It was ironic that he loved his country very much but spent decades far away from it, making himself known and putting himself in the company of art history giants and luminaries. He looked out on the world with the eye of a restless wunderkind till the very end of his life.  As he lived in London, New York, Germany, France, his artwork reflected on a multitude of identities between himself and his true home. And yet all of his work was informed by his personal experiences, childhood memories and deep self- reflections, from growing up to moving away from home, coming back, leaving again, family, lovers, friends, compatriots, and his beloved homeland: the Philippines.

Petty Benitez Johannot tells me

“–There is little doubt that even if David left the Philippines in 1959 to travel by boat to live in London and later roam the Continent, the Philippines never left the man. David was a proud Filipino, kept his Philippine passport, introduced himself as a Filipino artist, and whenever the occasion permitted, wore the barong tagalog (sometimes with his bakya and salakot). Moreover, a number of his paintings were vivid renderings of places he visited and friendships he forged in the Philippines. He carefully kept old photographs of his family and friends and would readily refer back to his days at UP, in newspaper offices and in his succeeding studios (Cave d’Angely then the Blue Bamboo) where he formed lasting friendships during his formative years as a poet, staff writer, and artist.”

She adds, “Music remained an important element in David’s performances because, he told me in an interview, music guided his pieces. He used Filipino folk tunes to get his audiences to perform with him at the Vargas Museum, during his awarding of Tanglaw ng Lahi by the Ateneo, at his show at the Ateneo Art Gallery,  and at the Peggy Guggenheim Museum garden and in the Philippine Pavilion at the Venice Biennale in 2015.”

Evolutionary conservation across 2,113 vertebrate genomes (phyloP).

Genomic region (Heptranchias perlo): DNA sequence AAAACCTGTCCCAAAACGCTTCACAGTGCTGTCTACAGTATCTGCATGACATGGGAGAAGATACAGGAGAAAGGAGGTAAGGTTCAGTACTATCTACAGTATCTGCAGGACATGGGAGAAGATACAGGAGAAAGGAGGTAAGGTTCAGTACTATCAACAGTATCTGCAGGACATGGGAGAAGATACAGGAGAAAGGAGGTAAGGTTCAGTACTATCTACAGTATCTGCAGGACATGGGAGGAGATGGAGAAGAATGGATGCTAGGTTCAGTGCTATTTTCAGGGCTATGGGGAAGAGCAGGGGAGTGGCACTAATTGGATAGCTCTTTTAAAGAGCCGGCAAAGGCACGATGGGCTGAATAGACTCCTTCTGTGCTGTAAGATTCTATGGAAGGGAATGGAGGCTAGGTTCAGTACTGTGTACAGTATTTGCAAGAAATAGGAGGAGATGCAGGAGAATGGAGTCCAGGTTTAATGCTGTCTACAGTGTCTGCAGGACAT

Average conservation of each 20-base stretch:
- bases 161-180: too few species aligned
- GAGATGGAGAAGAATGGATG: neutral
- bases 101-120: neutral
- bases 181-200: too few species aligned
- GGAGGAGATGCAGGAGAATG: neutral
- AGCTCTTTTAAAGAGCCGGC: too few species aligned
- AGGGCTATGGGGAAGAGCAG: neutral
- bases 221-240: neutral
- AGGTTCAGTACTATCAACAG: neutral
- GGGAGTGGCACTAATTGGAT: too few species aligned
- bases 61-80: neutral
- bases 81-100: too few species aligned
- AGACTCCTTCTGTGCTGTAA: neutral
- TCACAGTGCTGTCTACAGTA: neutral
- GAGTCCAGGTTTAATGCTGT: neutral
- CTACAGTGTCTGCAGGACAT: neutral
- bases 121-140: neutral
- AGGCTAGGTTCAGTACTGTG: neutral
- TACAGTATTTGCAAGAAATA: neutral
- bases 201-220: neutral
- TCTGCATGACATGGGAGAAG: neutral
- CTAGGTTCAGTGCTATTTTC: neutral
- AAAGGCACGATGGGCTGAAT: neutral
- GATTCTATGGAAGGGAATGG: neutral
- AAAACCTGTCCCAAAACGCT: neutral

Joel Cruz remembers:

“David was present in all the Philippine Independence Day celebrations in London. When dad (JV Cruz) was ambassador to the Court of St. James, he would make sure David was invited every year. David would come and do a small electronic song and dance participatory performance each time, at the drop of a hat. It was always a merry gathering with other artists like BenCab who was living in London then,  Filipino post graduate students,  bankers and other professionals.”


Medalla’s nomadic consciousness knew no boundaries, his was a world of no borders, transcultural, sophisticated and cosmopolitan; a Filipino citizen of the world. But here in the ‘60s, he was known only to a tight cadre of intellectuals and conceptual artists, while in London he imbedded himself in the avant-garde art scene making a name with soap bubble machines which he called “auto- creative” sculptures. With  artists Gustav Metzger and Marcello Salvadori, he launched Signals, an experimental gallery that was a meeting place for international artists, a platform for contemporary works and an alternative to the more established galleries.  He never stopped looking for international approaches to creativity. Far from home, he was busy. But here, his works remained obscure, known only to artist-friends.

Petty Benitez-Johannot talks about breakthroughs in his artmaking: